Members of a police auxiliary unit killed in a bomb attack Thursday in China’s northwestern Xinjiang region had harassed ethnic Uyghurs, singling out men with beards and women wearing traditional head coverings, according to police sources.
The attack in Aksu city, in which a man riding a three-wheeled vehicle threw explosives at a group of uniformed patrolmen, killed seven people and wounded 14, according to wire service reports. The man was taken into custody, while a woman who accompanied him in the attack was killed, China's official Xinhua news service said.
Four of those killed in the attack were patrolmen, members of a unit working in support of the regular police, a senior officer of the Aksu Municipal Police Department told Radio Free Asia, speaking on condition of anonymity.
“The attack took place at 8:30 a.m., local time,” the officer said.
“A group of 15 from the Igerchi police station had gone out on patrol. When they came to the Dolan Bridge, about 500 meters from the station, they waited for other patrolmen to catch up with them, and were suddenly attacked.”
Three of the patrolmen—Abdukerim Emet, Kurban Tuniyaz, and Ezmet Mamut—were killed on the spot, he said. Another died on his way to the hospital.
It is a routine duty of Uyghur patrolmen at the Igerchi station to go out for an hour each day to “check” other Uyghurs who appear in public wearing beards or traditional head coverings, the officer said.
“We record their identification and take them to the nearest police unit for political education. If they resist, we take them to the main police station for questioning,” he said.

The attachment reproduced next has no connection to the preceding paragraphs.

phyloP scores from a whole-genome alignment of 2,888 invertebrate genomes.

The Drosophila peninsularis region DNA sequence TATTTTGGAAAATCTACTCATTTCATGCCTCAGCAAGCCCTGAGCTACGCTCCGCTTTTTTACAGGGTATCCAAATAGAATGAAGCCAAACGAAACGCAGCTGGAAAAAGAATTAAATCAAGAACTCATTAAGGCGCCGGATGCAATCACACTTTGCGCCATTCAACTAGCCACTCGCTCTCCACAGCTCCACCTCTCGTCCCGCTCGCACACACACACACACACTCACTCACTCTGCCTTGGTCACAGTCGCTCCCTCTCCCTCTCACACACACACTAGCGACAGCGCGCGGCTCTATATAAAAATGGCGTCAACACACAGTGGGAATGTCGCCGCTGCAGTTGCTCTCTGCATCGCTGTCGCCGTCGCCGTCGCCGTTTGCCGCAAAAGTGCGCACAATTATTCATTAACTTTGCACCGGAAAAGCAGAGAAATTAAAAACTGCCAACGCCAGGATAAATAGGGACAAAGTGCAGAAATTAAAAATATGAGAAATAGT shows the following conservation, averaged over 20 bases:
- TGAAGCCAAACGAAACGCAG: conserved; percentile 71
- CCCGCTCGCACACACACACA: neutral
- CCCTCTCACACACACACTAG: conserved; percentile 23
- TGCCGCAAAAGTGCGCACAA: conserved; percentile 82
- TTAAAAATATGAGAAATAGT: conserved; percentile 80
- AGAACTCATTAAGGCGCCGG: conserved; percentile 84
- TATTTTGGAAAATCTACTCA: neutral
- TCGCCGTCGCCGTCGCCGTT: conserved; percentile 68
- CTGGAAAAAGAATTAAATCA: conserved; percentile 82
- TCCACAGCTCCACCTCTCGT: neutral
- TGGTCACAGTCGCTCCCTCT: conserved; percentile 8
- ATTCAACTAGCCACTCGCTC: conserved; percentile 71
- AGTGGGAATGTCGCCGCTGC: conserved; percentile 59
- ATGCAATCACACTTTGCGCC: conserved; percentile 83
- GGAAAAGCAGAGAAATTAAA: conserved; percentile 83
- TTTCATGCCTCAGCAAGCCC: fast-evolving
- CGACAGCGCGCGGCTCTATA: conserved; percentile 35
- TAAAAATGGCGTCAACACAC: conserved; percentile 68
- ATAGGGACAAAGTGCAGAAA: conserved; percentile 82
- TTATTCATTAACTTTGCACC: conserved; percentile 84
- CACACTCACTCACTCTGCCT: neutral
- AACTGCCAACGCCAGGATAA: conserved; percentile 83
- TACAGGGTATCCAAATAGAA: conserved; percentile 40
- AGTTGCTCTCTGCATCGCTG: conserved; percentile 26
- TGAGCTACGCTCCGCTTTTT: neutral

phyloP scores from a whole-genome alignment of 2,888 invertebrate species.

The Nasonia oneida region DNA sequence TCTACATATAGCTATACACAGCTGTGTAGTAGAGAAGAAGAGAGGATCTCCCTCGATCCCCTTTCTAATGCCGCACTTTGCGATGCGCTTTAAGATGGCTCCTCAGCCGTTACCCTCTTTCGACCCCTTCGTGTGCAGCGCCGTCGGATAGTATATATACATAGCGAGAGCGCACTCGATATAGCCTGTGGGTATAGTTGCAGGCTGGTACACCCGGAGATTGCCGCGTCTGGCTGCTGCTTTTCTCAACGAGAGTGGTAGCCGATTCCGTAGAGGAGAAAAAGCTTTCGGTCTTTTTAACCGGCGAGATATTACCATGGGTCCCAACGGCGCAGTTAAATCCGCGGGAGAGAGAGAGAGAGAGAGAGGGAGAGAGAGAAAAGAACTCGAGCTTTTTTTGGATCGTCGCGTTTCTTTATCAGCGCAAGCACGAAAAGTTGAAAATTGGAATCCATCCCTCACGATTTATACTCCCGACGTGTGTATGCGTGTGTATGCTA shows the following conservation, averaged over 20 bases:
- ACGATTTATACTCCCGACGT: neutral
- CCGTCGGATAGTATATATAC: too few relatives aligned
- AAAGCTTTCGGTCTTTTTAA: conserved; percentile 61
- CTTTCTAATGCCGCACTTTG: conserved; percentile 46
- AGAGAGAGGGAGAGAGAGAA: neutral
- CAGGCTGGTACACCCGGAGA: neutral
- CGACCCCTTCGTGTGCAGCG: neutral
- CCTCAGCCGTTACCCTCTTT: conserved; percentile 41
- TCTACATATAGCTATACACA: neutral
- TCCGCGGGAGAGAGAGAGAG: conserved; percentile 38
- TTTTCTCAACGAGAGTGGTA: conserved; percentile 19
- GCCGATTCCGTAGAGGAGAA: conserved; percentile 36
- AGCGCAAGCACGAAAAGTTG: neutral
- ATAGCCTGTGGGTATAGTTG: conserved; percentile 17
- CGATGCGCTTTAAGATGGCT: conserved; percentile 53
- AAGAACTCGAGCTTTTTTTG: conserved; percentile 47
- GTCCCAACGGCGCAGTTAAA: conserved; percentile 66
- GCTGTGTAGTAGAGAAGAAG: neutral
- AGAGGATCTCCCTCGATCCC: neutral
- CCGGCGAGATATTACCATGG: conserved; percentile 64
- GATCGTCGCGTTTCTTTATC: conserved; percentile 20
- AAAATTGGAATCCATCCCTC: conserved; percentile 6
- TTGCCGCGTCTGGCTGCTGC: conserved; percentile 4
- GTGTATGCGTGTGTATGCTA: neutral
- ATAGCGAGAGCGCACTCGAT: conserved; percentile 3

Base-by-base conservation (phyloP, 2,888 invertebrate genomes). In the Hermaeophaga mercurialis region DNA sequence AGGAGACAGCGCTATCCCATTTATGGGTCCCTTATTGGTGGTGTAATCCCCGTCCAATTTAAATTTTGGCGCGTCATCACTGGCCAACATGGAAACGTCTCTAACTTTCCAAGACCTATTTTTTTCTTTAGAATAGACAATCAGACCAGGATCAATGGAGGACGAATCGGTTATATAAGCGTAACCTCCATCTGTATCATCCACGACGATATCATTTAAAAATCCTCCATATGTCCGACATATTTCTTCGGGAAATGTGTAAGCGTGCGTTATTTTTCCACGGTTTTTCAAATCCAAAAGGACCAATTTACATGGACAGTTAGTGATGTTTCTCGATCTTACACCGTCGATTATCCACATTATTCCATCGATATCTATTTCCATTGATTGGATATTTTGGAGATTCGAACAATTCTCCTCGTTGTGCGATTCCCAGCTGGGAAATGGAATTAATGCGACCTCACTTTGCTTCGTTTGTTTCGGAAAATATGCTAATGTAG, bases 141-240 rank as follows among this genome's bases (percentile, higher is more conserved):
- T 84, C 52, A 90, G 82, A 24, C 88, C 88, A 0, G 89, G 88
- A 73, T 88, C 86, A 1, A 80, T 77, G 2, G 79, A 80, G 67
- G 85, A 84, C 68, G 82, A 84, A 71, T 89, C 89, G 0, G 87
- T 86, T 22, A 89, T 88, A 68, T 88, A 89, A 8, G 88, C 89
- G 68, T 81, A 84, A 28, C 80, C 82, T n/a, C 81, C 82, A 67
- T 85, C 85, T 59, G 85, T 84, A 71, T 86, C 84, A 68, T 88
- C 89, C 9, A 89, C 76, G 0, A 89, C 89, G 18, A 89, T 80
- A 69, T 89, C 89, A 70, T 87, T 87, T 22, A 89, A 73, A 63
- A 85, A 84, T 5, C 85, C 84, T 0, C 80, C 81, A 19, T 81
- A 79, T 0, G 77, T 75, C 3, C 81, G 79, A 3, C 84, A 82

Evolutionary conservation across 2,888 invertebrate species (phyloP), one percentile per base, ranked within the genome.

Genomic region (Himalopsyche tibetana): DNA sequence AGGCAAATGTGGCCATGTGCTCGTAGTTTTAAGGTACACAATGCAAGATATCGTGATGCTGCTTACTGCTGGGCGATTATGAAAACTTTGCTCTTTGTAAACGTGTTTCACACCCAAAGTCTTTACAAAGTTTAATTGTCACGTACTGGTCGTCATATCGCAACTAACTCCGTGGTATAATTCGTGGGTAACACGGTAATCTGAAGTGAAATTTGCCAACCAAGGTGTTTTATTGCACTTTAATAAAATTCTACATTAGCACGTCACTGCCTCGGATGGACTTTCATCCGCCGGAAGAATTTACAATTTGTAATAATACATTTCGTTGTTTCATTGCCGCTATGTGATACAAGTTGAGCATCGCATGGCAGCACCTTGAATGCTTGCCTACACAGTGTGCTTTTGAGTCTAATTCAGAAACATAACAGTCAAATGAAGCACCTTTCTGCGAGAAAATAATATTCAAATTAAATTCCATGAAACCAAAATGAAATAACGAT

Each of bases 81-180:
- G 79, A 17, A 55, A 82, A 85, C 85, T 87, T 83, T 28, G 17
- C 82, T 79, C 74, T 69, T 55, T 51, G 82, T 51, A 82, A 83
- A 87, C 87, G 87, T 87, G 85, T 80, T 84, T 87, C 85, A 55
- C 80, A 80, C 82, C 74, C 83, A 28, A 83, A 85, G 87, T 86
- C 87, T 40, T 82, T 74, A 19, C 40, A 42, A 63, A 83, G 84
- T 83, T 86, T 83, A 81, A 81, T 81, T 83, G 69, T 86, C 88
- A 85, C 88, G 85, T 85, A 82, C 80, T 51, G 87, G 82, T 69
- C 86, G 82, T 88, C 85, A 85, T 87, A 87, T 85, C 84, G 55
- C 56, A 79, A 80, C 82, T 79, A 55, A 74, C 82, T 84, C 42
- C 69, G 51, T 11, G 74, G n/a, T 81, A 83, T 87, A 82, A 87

The men killed in Thursday’s bombing had just begun this daily patrol when they were attacked, the officer said.
An officer at the Igerchi police station confirmed his superior’s account, saying, “We always check people with beards or head coverings. Because of this, people look on us with hate.”
“Two days ago, we brought in a bearded man for questioning. When we did this, he began a huge argument with our officers,” he said.
Zubeira Shemshidin, a staff member of the Washington-based Uyghur Democracy and Human Rights Foundation, said that while the slain patrolmen were themselves ethnic Ugyhurs, the bomb attack had appeared to target “people wearing the uniforms of Chinese law enforcement officers who were carrying out a political mission.”
“So this was an attack on the Chinese government,” she said.
She called on Chinese authorities not to use Thursday’s attack as an excuse to persecute Uyghurs, and instead to respect Uyghurs’ right to religious freedom and beliefs.
Millions of Uyghurs—a distinct, Turkic minority who are predominantly Muslim—populate Central Asia and Xinjiang.
Uyghurs say they have long suffered ethnic discrimination, oppressive religious controls, and continued poverty and joblessness despite China's ambitious plans to develop its vast northwestern frontier.
Those frustrations erupted in July 2009 in deadly riots that left nearly 200 people dead, by the Chinese government's tally.
Chinese authorities blame Uyghur separatists for a series of deadly attacks in recent years and accuse one group in particular of maintaining ties to the al-Qaeda terrorist network.
Original reporting by Shohret Hoshur for RFA's Uyghur service. Translations by Mamatjan Juma. Written in English by Richard Finney.